• Does being not-straight truly make me one with all these people, these massed hordes none of whom seem similar to me, whether they’re L, G, B, T or unlabelled? Or “straight”?
  • Oh my gods, a three-hour walk? Won’t my feet fall off?

To answer some of these questions: I may not be proud of me, but I fucking well am proud of us. I’m not “like” all of these people, but that’s okay, I’m with them anyway. I don’t need the label, but it’s not technically inaccurate, and if it is, I’ll sort it out when I need to, and until then I’ll take a fucking chill pill. I’m not strange, but hey, why not, I’m queer and I’m here. I need to get over it. And oh heavenly gods, a three-hour walk, my feet felt like they’d fall off. (But no worries! They’re still here!)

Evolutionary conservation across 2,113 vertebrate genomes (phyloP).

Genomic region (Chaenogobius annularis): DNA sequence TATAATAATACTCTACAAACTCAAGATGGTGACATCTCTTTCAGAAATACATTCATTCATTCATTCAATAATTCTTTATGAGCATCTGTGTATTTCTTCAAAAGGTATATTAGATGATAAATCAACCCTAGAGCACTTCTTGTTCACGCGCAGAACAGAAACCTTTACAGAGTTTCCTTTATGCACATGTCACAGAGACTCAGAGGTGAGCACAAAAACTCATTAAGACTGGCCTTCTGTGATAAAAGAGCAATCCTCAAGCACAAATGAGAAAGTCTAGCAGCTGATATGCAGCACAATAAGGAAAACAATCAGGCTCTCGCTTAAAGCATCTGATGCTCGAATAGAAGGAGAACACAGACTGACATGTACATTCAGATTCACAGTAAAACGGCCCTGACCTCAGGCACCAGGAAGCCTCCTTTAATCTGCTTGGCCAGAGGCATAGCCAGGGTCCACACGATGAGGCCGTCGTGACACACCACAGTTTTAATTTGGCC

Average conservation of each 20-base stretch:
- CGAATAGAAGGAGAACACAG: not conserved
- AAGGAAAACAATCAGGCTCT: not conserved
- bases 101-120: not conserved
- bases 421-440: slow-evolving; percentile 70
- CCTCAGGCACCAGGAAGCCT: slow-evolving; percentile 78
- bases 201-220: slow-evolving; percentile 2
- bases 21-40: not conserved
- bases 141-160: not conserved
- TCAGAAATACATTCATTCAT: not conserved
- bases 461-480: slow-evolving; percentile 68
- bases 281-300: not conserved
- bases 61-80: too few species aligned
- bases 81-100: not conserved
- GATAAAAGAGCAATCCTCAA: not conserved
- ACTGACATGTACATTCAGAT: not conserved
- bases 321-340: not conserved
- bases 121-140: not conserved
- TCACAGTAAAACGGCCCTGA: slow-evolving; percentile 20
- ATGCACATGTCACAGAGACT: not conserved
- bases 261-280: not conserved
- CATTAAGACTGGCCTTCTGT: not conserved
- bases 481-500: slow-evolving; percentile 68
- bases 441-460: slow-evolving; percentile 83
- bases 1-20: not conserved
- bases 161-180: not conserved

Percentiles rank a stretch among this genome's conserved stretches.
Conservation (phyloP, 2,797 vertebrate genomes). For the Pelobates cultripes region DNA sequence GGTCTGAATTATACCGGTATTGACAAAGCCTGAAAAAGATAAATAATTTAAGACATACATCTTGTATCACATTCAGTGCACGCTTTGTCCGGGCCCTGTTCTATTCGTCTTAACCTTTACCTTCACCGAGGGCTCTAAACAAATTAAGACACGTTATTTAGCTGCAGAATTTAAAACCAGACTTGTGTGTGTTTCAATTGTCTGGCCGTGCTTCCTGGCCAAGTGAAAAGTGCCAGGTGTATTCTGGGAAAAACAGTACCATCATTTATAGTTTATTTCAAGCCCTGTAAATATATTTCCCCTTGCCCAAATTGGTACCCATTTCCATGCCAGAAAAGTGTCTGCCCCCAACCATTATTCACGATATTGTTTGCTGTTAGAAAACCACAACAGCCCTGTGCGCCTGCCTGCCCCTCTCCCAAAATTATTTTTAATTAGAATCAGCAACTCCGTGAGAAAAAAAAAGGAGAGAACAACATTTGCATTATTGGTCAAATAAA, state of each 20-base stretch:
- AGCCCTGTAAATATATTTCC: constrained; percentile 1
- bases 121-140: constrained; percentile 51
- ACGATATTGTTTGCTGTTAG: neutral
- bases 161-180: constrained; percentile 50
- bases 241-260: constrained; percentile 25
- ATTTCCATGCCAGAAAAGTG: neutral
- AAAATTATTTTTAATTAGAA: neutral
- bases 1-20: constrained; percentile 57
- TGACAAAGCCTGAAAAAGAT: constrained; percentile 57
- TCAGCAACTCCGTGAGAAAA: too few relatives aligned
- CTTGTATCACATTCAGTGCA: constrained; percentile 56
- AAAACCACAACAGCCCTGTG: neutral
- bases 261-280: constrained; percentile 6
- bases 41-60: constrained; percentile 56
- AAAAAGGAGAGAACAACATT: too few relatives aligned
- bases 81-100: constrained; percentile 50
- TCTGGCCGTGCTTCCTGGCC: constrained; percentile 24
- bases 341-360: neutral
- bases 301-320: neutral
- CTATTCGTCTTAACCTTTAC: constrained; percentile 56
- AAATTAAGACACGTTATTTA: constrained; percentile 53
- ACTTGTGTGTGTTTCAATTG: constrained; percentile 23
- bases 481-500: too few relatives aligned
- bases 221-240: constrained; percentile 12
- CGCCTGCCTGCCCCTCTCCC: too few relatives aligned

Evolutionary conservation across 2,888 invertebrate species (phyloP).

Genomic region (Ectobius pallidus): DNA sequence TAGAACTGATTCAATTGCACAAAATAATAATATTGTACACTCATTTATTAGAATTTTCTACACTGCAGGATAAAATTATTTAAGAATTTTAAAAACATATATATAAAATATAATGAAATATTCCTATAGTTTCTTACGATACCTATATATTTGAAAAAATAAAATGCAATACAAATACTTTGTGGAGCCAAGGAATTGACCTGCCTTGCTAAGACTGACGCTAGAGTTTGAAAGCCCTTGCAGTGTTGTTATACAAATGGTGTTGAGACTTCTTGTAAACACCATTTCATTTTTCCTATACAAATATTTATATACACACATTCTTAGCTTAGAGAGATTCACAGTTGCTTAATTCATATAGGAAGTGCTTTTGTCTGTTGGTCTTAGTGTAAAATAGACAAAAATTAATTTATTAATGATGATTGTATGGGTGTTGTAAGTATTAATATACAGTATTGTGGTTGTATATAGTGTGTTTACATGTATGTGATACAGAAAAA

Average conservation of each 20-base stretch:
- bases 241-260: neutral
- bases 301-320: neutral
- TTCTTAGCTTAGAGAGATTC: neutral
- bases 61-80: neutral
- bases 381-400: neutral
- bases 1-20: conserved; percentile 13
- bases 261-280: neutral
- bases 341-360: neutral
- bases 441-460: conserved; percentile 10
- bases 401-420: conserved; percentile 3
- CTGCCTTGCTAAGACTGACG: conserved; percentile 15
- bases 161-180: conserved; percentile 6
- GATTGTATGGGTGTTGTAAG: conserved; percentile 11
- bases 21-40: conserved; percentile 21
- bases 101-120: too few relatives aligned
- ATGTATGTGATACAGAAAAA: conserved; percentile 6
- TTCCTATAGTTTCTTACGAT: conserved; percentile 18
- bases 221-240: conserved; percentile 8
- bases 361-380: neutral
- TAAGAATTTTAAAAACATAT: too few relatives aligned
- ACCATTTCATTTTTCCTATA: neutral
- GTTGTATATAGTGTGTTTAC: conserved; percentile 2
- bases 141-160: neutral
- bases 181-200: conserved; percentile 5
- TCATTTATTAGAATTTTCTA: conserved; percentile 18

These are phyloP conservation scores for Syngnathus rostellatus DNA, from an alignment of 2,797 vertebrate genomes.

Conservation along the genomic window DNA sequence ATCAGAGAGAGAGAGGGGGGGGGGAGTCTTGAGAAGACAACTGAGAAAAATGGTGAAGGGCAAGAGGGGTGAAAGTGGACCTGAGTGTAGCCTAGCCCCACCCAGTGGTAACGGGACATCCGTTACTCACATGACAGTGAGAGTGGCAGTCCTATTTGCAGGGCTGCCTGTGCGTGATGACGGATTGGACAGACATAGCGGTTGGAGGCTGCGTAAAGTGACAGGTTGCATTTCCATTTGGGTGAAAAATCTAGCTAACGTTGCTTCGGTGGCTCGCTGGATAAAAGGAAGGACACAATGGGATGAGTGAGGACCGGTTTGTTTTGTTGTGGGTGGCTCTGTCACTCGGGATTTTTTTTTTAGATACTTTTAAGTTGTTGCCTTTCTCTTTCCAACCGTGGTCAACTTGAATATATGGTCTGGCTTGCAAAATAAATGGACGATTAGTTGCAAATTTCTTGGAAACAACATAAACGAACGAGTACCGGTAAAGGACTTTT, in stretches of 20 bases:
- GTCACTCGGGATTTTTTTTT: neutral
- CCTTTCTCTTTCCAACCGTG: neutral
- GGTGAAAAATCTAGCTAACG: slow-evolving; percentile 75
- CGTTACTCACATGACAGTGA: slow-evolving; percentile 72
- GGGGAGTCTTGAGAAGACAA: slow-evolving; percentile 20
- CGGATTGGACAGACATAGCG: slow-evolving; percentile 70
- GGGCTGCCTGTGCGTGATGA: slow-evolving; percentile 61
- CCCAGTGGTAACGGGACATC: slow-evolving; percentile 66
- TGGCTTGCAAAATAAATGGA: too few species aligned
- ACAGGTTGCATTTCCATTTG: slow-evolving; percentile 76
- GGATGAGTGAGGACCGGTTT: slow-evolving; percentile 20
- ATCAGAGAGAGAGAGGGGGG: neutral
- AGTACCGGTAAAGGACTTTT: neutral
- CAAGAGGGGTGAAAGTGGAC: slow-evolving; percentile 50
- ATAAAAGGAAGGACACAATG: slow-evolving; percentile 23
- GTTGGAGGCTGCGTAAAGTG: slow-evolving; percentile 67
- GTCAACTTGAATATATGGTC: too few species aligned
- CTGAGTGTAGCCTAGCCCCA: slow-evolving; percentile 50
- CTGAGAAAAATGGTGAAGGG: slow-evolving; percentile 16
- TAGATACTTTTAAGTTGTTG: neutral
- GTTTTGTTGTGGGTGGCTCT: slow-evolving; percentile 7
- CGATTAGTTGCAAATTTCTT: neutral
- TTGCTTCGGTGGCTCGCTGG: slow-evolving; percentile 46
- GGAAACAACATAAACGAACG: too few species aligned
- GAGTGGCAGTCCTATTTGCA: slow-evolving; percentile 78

I moved from the front to the back to the middle and sallied here and there. At one point, I wore a green wig.
I didn’t dance – I did wiggle my hips. Twice. Someone, I forget who, told me I needed to loosen up, but I kept things tight. I took a few photographs. I found most of the people I’ve met over the past few weeks. I held up posters now and again. I hugged. I shared the coke, which was nice of me.

I don’t think I stopped smiling the entire time. Don’t ask me why I was so happy. Why I’m still so happy. We were all fucking high on ourselves, and I swear even the policemen making sure we marched in a somewhat orderly manner cracked a smile every so often.

The Pride website tells me we marched from Tulsi Park (near Majestic bus station) through Anand Rao Circle, Freedom Park and Corporation Circle to Banappa Park. I wouldn’t know – that entire side of town is like the past and another country for me. (Also, I travel a lot by bus, which means I don’t always pay attention to how I’m going where I’m going.)